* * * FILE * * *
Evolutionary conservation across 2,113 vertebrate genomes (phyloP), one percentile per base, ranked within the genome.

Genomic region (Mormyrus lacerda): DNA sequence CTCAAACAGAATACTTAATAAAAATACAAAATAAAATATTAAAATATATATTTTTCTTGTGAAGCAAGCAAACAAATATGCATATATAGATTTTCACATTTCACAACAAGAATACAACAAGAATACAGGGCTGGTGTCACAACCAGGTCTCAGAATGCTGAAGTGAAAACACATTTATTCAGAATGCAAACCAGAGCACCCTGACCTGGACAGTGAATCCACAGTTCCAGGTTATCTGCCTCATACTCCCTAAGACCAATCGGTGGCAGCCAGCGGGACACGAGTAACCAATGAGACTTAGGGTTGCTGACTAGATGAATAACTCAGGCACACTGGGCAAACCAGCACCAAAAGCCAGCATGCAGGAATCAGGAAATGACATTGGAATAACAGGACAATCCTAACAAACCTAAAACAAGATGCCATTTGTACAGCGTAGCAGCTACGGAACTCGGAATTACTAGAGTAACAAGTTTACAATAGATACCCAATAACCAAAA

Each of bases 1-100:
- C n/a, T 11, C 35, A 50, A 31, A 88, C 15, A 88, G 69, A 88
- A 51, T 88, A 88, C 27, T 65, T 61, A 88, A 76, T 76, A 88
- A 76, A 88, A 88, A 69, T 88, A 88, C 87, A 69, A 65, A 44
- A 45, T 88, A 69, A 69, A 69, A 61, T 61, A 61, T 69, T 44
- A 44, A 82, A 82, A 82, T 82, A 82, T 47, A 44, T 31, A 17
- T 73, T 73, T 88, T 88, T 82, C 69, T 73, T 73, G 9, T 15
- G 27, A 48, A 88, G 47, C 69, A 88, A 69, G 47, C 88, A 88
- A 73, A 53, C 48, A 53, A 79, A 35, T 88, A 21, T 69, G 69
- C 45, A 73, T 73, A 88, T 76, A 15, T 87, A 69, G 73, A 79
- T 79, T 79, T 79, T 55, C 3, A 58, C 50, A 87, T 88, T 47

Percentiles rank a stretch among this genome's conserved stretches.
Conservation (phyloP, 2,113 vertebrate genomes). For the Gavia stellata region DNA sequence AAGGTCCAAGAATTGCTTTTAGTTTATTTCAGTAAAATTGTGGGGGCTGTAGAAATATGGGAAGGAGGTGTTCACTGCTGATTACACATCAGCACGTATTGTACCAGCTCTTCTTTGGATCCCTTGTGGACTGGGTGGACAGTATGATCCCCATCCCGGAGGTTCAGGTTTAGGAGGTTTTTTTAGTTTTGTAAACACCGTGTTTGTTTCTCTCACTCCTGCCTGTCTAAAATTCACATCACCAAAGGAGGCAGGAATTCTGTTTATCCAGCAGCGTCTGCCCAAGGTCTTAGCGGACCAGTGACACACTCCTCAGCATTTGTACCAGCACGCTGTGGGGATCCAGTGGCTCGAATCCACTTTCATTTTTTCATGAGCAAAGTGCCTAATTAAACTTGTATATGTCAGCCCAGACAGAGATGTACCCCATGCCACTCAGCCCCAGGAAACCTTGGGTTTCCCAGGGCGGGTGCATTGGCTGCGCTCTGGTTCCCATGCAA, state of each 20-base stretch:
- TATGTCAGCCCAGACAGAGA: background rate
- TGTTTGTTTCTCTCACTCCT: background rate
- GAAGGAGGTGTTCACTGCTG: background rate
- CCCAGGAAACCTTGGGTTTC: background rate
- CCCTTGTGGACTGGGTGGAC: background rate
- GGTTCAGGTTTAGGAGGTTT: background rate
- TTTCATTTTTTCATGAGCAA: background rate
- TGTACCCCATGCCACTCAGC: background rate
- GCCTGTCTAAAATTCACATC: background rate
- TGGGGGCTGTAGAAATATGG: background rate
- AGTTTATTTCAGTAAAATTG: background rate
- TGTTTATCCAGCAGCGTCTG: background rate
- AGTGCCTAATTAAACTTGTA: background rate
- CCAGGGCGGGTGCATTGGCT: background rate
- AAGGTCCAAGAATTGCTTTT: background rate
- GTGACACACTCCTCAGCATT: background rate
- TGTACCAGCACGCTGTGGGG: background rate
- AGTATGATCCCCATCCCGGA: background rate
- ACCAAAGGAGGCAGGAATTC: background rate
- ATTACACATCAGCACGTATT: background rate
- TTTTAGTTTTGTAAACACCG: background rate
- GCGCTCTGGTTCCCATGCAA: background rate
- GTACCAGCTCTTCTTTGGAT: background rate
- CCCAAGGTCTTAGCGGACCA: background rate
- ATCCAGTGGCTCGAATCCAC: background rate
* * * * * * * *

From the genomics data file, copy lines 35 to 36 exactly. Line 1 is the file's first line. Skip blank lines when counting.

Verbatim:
- ATTACACATCAGCACGTATT: background rate
- TTTTAGTTTTGTAAACACCG: background rate